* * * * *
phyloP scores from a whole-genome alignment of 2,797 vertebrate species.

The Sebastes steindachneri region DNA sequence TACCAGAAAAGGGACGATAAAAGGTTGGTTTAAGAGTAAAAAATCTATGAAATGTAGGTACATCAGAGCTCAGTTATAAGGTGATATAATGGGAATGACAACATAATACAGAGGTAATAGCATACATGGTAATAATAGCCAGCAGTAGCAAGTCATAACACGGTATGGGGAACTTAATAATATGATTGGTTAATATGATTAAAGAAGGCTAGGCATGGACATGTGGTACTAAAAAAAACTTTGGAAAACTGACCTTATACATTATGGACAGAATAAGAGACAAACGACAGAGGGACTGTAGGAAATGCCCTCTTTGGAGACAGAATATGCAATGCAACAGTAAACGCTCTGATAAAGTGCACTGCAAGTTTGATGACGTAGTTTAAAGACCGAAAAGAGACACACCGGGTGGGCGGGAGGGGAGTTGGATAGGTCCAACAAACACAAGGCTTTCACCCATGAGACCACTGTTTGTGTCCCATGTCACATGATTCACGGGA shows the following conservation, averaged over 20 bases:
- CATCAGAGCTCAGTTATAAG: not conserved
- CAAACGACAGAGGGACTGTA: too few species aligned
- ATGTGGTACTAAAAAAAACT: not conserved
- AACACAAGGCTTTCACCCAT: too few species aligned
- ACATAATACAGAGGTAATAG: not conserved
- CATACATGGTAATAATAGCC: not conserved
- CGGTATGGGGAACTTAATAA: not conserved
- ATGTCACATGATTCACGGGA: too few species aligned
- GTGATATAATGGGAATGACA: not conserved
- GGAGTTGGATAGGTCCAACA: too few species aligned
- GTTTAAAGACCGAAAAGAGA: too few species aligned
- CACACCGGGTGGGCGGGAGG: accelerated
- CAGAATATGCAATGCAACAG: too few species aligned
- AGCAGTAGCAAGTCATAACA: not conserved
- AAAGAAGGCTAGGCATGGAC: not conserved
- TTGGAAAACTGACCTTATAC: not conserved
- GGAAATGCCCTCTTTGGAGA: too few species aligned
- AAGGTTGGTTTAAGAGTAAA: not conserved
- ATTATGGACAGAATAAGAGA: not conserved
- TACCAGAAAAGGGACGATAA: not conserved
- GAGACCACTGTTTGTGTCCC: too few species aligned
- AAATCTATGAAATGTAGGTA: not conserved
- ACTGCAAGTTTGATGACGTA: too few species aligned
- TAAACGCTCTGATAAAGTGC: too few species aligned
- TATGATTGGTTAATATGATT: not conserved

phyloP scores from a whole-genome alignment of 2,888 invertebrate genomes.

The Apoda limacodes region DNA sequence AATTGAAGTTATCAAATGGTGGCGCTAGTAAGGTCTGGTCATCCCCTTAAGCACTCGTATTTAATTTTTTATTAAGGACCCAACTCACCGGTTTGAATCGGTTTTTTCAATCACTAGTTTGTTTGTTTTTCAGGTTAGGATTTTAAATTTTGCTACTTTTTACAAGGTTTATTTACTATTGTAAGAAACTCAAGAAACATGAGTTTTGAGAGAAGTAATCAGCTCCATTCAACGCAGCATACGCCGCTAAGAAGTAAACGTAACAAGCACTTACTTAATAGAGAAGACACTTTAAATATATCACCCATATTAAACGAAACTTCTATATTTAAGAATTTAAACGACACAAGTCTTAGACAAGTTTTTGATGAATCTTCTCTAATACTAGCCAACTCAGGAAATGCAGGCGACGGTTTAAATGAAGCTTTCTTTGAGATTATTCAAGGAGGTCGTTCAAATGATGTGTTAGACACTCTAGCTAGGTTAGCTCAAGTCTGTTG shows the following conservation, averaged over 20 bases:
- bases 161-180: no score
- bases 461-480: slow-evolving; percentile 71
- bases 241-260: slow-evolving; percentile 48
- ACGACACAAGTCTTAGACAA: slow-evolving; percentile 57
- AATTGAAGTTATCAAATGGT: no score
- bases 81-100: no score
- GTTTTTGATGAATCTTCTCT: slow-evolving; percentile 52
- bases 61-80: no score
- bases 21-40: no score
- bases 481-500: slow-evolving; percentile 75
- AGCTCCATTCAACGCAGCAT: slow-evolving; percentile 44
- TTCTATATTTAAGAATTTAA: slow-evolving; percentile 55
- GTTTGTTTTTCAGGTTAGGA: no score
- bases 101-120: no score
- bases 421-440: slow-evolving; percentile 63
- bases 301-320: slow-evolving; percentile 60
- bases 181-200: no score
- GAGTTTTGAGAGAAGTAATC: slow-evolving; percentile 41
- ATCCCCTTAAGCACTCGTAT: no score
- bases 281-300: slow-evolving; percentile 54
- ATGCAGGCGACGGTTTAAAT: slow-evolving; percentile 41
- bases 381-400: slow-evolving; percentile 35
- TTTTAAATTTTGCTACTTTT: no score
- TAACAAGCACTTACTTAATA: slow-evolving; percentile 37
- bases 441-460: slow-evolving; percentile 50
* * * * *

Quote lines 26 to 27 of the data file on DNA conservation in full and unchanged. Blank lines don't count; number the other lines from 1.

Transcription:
- TAAACGCTCTGATAAAGTGC: too few species aligned
- TATGATTGGTTAATATGATT: not conserved